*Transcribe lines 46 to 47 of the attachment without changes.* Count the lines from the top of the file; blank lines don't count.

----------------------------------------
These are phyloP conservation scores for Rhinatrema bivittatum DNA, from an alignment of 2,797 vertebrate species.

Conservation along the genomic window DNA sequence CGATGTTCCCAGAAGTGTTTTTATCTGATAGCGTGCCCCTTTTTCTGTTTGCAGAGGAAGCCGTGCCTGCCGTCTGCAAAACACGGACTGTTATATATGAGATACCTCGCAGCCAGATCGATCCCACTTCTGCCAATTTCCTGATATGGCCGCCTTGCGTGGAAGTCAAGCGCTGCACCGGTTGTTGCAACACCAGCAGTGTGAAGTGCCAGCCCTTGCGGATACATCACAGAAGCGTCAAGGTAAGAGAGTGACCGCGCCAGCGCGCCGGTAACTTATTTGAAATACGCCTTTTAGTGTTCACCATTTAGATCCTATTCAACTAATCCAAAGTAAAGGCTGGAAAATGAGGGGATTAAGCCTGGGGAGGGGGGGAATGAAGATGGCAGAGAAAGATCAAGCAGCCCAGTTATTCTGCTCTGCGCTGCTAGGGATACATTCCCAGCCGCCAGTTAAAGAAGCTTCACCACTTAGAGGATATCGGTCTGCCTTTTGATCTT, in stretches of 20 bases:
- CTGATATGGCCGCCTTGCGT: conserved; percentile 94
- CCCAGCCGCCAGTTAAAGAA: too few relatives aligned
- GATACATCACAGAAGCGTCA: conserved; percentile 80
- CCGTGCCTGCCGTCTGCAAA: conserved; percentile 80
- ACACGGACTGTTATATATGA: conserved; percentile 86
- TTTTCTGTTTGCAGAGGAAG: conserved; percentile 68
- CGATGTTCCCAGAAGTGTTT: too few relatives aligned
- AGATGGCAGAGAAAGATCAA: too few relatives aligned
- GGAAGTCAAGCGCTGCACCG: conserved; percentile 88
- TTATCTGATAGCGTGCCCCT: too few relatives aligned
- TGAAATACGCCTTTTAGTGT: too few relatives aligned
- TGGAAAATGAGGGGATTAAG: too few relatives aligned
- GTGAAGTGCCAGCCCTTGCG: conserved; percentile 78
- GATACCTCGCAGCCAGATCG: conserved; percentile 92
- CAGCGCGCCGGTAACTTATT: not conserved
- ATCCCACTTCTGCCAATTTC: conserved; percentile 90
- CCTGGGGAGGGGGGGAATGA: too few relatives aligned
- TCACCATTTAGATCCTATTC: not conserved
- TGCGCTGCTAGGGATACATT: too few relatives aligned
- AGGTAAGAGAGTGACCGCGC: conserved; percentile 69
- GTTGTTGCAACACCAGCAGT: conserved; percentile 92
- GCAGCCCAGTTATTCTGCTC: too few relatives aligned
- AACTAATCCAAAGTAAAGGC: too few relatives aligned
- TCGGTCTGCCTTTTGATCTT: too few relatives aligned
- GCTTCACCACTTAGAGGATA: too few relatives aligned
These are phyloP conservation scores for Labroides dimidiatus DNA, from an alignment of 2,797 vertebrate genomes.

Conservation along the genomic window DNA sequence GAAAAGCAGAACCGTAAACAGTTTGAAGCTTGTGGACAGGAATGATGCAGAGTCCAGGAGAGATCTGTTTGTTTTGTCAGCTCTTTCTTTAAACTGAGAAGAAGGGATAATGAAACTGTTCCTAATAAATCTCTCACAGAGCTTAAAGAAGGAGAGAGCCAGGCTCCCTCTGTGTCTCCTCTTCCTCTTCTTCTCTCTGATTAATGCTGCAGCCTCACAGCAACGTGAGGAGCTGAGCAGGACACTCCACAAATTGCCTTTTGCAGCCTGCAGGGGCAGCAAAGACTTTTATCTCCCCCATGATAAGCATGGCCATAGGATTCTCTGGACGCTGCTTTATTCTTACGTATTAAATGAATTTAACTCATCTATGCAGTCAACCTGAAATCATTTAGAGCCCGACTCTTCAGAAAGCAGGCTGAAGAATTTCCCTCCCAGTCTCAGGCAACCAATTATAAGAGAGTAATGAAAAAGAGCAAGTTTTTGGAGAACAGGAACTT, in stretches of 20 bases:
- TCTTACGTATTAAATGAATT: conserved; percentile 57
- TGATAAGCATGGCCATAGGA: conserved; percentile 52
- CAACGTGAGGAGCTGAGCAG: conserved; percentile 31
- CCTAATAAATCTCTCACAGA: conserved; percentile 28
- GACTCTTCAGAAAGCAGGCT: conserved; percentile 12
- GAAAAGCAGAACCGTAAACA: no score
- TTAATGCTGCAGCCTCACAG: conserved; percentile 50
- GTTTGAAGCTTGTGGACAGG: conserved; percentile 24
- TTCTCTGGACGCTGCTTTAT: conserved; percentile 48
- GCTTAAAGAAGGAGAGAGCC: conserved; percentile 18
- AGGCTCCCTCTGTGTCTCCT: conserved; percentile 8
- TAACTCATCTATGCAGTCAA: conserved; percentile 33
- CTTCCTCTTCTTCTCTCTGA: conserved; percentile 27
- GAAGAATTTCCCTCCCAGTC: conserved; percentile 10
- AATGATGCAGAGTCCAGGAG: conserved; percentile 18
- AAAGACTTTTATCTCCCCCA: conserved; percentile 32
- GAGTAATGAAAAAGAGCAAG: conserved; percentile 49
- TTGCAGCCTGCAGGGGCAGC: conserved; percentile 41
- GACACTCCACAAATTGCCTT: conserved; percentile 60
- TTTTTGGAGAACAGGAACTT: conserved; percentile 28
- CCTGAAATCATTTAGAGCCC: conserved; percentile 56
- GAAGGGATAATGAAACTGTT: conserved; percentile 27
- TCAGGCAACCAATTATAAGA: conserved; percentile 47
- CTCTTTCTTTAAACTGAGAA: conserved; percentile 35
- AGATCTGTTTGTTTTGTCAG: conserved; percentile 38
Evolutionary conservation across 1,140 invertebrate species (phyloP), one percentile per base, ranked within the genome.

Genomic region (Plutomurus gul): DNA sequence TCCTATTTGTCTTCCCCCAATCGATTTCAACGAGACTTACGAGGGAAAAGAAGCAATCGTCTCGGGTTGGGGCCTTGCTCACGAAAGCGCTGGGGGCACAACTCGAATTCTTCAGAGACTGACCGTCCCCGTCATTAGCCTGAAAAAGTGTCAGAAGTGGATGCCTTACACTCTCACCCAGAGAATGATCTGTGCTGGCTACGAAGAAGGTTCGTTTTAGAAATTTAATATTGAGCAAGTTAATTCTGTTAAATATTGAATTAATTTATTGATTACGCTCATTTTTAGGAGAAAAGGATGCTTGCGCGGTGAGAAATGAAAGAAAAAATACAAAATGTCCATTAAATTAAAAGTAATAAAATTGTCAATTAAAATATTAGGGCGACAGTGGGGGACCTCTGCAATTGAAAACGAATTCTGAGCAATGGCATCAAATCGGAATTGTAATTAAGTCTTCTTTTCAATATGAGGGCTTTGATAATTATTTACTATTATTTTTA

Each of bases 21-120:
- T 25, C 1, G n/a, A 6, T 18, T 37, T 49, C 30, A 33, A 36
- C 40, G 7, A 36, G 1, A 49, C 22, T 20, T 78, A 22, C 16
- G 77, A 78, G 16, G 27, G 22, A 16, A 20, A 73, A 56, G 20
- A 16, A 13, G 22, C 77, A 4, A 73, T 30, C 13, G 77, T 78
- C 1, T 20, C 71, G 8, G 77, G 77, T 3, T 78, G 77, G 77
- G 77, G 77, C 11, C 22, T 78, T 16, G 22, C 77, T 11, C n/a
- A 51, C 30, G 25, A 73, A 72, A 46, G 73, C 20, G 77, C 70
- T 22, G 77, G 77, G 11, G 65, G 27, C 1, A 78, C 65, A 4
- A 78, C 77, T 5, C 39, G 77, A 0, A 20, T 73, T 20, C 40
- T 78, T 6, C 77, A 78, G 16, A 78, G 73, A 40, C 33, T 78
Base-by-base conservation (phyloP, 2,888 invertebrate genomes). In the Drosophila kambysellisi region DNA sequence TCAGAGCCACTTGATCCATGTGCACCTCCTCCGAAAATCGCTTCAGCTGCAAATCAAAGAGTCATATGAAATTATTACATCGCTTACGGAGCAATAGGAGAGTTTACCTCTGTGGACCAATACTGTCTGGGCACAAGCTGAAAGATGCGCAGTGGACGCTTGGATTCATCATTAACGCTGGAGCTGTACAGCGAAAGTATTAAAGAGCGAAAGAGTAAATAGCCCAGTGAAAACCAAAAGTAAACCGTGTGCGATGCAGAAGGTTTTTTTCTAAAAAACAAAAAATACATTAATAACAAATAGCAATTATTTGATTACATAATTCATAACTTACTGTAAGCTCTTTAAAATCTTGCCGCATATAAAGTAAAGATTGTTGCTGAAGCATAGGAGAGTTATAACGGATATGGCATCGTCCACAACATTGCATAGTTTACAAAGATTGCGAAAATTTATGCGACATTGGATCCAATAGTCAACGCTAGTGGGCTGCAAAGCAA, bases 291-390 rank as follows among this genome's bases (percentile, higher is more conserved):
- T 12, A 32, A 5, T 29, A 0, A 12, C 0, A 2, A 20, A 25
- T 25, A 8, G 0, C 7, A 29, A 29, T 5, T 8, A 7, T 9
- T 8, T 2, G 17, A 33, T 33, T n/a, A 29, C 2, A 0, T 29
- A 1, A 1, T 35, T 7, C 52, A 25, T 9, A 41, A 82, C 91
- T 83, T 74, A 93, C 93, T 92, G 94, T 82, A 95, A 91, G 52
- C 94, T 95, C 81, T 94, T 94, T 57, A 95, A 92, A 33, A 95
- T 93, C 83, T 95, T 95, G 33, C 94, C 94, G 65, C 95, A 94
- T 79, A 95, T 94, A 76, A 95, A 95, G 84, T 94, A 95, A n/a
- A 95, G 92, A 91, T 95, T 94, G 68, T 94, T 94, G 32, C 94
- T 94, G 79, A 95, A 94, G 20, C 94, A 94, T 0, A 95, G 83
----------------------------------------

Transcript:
- GAGTAATGAAAAAGAGCAAG: conserved; percentile 49
- TTGCAGCCTGCAGGGGCAGC: conserved; percentile 41